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"We obtained what we wished": Democrats defend resolution to not name impeachment witnesses

A day after former President Donald Trump's acquittal, several impeachment executives at the House were working to explain their decision not to call witnesses in his second impeachment trial.

Witnesses were not initially expected to be called during the trial, but that expectation was heightened on Saturday morning when the Chief Impeachment Head of the House of Representatives, Rep. Jamie Raskin (D-MD), approved the removal of Rep. Jaime Herrera Beutler (R- WA) demanded.

On Friday, Herrera Beutler released a statement confirming details from her previous report on Trump's conduct during the January 6 storm in the U.S. Capitol, indicating that the former president was not concerned about the uprising. Raskin advocated hearing more from Herrera Beutler, and the Senate voted to draft rules for calling witnesses. Eventually, under opposition from Republicans – and reportedly by some Democrats – the impeachment managers decided that Herrera Beutler's statement should be put on record and no witnesses should be called.

The move has been widely criticized as "an incredible Democratic den", "withdrawal" and "not a serious move". However, on Sunday, Democrats argued they weren't going back.

"I think we got what we wanted," Delace Stacey Plaskett told CNN's Jake Tapper on Sunday. "Which was (Herrera Beutler's) testimony, what she said, and had it recorded in the file. And being able to say it out loud on the record so that others could hear it."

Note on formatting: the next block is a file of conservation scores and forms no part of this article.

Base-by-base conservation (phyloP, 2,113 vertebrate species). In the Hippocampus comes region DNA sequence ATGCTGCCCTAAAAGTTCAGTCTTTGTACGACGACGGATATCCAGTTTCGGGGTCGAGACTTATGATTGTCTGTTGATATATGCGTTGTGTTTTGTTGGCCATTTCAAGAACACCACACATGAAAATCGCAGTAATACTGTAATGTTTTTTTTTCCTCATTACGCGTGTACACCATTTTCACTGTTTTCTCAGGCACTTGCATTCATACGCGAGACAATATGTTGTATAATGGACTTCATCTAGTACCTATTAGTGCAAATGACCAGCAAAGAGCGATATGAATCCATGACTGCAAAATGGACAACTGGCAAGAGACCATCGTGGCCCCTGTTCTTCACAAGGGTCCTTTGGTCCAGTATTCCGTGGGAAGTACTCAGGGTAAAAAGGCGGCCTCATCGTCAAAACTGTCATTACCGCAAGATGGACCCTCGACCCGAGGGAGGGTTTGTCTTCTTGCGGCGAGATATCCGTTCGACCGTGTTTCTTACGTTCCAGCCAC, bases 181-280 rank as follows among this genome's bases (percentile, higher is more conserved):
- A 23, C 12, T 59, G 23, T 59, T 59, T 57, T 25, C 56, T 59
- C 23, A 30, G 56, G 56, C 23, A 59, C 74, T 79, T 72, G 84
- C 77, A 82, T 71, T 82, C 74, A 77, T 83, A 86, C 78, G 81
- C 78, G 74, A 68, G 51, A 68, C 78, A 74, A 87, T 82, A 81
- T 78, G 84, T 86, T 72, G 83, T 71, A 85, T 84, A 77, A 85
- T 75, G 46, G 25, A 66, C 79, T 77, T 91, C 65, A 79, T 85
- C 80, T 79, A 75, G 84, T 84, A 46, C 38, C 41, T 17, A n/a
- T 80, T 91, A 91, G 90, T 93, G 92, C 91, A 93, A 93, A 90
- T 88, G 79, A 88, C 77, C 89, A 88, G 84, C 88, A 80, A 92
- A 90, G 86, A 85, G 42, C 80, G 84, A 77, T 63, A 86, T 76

"We haven't gone back," said Stacey Plaskett, impeachment director of the House, about her decision to forego witnesses.

"We had enough evidence to prove that the president did what we said, which sparked a riot to overthrow our government." #CNNSOTU

– State of the Union (@CNNSotu) February 14, 2021

Democrats argue witnesses were hard to come by – and didn't matter

Trump spoke to House minority leader Kevin McCarthy (R-CA) as the Capitol on Jan. 6, according to Herrera Beutler, who last month also voted as one of only 10 House Republicans in the House of Representatives for the second charge against Trump a pro-Trump mob was attacked.

"Well, Kevin, I think these people are more upset about the election than you are," Trump reportedly told McCarthy as rioters stormed the Capitol.

Herrera Beutler had already told this conversation in January after her impeachment vote to a local news agency, the Longview Daily News, but it caught new attention when CNN reported additional details on Friday.